A Gift of Life and a Race To Run
A Gift of Life and a Race To Run
Oct. 28, 1998
NEW YORK (AP) _ Ketil Moe is not sure he'll make it to the finish line of the New York City Marathon. Simply making it to the starting line will be a huge accomplishment.
He is, after all, running with a new set of lungs.
Moe is one of six transplant recipients who plan to run the marathon on Sunday, and he most likely is the first lung recipient to tackle a course this long, according to Dick Traum, president of the Achilles Track Club for disabled athletes.
Moe, a 31-year-old diabetic, had to suck oxygen and use a wheelchair before his double lung transplant in the summer of 1997.
``If I can get through the race, I know that I have my disease under control,'' he said.
Speaking from his home in Kresteansand, Norway, Moe worried that a lingering bacterial infection might prevent him from running.
His doctors warned him not to do it. But they also warned him about many of the 12 marathons he had ran before his transplant, races he sometimes entered with bleeding lungs.
This time he plans to run slowly, with his doctor, his physical therapist and two Norwegian champions _ former marathoner Greta Weitz and Johann Olav Koss, an Olympic gold medalist speedskater.
``I hope I will survive,'' he said with a slightly wheezing laugh. ``It will be the toughest race ever.''
Running a marathon is not a good idea for most transplant patients, said Dr. Niloo Edwards, surgical director of heart transplants at Columbia Presbyterian Hospital in New York. But those healthy enough to do it are a symbol of hope for sick people leery of the surgery.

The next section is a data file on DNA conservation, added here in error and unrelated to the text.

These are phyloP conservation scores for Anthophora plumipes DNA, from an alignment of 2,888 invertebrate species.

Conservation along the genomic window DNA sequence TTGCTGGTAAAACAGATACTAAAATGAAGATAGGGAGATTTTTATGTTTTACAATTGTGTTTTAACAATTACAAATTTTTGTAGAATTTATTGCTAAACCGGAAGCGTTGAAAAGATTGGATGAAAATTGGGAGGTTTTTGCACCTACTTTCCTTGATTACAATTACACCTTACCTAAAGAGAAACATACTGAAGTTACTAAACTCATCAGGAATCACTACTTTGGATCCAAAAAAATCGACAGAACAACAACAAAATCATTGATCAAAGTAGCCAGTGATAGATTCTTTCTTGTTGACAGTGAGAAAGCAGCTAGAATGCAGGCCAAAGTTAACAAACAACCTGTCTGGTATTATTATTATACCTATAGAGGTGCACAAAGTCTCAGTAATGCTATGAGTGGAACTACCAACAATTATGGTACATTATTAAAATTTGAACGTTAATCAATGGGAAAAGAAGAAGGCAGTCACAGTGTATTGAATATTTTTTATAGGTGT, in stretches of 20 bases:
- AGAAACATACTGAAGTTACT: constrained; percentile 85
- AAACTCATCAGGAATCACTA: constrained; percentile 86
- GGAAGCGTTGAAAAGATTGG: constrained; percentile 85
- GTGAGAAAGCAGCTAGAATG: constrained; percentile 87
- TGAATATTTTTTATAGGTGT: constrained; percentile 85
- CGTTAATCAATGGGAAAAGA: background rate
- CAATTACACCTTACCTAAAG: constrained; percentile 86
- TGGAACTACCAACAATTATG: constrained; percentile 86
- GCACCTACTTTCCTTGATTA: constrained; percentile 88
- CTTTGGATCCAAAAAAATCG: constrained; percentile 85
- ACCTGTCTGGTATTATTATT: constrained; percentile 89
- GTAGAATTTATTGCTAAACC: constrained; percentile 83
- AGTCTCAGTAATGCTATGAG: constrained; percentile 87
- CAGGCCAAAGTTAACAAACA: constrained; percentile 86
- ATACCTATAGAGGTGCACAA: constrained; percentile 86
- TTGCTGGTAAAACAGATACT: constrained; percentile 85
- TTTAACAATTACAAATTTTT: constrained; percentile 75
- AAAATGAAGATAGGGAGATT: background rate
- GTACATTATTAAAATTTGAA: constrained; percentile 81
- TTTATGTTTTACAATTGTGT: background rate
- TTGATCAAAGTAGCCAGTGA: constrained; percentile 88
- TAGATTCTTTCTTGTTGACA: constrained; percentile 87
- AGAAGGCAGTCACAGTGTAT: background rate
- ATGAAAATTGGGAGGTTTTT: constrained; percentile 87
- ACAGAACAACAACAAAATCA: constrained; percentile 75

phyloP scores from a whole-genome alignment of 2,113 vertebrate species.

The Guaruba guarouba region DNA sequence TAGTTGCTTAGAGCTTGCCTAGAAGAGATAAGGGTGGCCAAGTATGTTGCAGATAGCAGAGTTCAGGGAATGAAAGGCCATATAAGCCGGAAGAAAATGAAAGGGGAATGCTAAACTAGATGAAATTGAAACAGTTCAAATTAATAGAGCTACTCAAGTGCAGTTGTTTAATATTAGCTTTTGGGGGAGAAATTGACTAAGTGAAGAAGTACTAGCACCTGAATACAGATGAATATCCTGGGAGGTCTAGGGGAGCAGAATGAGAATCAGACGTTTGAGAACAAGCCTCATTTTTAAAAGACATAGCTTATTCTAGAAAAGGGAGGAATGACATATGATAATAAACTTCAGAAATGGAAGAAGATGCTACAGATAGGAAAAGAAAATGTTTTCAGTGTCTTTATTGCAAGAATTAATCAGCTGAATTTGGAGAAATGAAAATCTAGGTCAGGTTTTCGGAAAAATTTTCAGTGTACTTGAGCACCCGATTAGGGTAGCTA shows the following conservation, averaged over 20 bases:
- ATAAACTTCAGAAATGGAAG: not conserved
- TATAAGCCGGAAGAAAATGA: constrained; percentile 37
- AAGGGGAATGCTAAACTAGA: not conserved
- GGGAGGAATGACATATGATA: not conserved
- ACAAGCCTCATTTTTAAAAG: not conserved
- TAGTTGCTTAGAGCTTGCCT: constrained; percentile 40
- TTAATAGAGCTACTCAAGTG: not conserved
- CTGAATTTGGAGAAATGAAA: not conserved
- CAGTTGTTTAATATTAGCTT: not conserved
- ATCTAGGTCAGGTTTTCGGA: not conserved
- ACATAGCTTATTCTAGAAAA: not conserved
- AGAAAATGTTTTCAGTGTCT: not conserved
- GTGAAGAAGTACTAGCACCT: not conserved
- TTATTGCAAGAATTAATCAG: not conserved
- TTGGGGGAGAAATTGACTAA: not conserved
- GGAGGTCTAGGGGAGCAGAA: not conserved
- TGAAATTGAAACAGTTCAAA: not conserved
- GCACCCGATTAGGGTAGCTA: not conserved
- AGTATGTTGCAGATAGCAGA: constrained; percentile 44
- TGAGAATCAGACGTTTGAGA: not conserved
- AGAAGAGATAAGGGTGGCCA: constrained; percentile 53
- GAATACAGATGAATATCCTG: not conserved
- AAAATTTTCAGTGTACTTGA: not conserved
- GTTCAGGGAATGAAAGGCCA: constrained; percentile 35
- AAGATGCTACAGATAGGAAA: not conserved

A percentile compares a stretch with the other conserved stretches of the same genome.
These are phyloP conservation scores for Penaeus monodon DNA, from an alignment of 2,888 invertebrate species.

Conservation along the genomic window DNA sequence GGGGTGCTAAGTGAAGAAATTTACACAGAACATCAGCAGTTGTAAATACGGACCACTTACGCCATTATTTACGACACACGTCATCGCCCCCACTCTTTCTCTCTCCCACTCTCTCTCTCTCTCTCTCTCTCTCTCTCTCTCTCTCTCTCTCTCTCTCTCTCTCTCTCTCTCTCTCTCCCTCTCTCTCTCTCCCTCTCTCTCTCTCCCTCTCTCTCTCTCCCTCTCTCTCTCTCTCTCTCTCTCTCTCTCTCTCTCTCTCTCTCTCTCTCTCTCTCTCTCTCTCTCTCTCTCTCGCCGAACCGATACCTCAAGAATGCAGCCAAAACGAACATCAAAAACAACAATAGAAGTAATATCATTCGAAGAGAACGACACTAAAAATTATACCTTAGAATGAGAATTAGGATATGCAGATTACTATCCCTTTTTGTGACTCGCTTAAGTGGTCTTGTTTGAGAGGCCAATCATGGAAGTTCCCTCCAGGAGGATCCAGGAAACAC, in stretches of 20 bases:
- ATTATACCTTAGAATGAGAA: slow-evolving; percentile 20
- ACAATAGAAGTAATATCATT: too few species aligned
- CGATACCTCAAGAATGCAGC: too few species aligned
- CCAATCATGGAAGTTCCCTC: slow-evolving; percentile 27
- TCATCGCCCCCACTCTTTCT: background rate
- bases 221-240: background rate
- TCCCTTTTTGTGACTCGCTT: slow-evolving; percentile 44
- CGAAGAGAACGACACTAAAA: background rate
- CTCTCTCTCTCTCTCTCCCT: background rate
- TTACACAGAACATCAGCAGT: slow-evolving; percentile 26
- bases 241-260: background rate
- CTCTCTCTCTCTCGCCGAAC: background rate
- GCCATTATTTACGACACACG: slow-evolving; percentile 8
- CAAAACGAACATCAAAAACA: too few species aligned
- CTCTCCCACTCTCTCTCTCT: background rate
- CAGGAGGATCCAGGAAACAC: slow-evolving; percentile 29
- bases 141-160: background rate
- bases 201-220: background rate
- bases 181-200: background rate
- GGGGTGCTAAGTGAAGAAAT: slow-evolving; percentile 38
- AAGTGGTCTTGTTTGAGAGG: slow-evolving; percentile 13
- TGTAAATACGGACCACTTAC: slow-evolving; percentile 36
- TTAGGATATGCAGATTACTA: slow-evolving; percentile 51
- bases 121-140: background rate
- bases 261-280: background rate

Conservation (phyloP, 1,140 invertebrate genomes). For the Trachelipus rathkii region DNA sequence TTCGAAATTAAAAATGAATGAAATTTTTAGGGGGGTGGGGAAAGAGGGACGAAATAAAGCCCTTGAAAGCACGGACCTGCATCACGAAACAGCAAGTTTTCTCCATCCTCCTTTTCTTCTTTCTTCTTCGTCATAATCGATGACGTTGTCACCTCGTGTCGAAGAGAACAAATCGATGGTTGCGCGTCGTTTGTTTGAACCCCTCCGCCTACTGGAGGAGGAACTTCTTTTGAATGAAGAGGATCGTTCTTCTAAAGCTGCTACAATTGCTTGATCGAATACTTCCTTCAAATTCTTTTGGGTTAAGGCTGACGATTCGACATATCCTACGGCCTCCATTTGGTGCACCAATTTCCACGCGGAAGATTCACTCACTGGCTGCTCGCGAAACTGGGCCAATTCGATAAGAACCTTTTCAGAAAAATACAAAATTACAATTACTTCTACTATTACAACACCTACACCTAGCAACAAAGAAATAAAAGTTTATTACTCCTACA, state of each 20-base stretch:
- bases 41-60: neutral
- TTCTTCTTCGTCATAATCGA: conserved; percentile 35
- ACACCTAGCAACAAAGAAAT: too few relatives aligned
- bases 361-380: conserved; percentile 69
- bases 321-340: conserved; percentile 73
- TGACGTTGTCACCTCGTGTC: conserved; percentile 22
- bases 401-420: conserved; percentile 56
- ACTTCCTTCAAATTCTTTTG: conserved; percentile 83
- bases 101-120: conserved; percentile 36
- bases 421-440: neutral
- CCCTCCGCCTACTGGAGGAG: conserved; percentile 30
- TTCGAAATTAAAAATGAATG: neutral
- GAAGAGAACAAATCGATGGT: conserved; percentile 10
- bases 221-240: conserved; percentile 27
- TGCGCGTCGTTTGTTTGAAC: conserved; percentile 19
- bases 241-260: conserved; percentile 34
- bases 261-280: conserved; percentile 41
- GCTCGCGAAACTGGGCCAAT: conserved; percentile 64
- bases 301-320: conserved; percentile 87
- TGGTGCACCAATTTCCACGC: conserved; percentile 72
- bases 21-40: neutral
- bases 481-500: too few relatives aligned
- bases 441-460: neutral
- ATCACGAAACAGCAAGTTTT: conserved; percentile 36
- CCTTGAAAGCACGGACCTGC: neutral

``It's a testament to how well transplantation works in the 1990s and to really how much quality of life ... the gift of these organs brings to these patients,'' Dr. Edwards said.
For Donald Arthur, the transplant itself led him to the marathon. He began race walking to counter the bone atrophy resulting from his antirejection drugs.
Traum quickly persuaded him to enter last year's marathon, an event he never cared about before his heart transplant two years ago.
``The only thing I used to do with a marathon was sit in my chair with a beer and a cigarette and the remote control and change the channel because I didn't want to see anyone in that pain and agony,'' the 54-year-old New Yorker said.
Smoking and drinking, combined with a cocaine habit, made Arthur's already diseased heart grow monstrously large and nearly shut it down.
``I couldn't talk anymore because I was gasping for air,'' he said. ``It took over half an hour for me to walk a city block.''
He respects his body now. To do any less would dishonor the 25-year-old man he knows only as Fitzgerald. The man whose heart keeps him alive.
Arthur inspired Maria Jimenez to run after she received a transplant of her mother's kidney.
The 35-year-old freelance illustrator spent three years suffering through exhaustive dialysis treatments after lupus destroyed her kidneys. Now she wants to make sure she takes full advantage of her mother's gift.
``I just kind of want to feel life again after feeling so limited for so long,'' she said.
Arthur's voice quivers and he begins to cry as he talks of the new life Fitzgerald's family gave him when they cleared their minds of grief long enough to donate the man's heart.
Arthur is dedicating his race this year to them and to all the families who have made the same painful decision, and to the patients who died waiting for transplants.
``It's all for them,'' he said. ``It's their 26.2 miles.''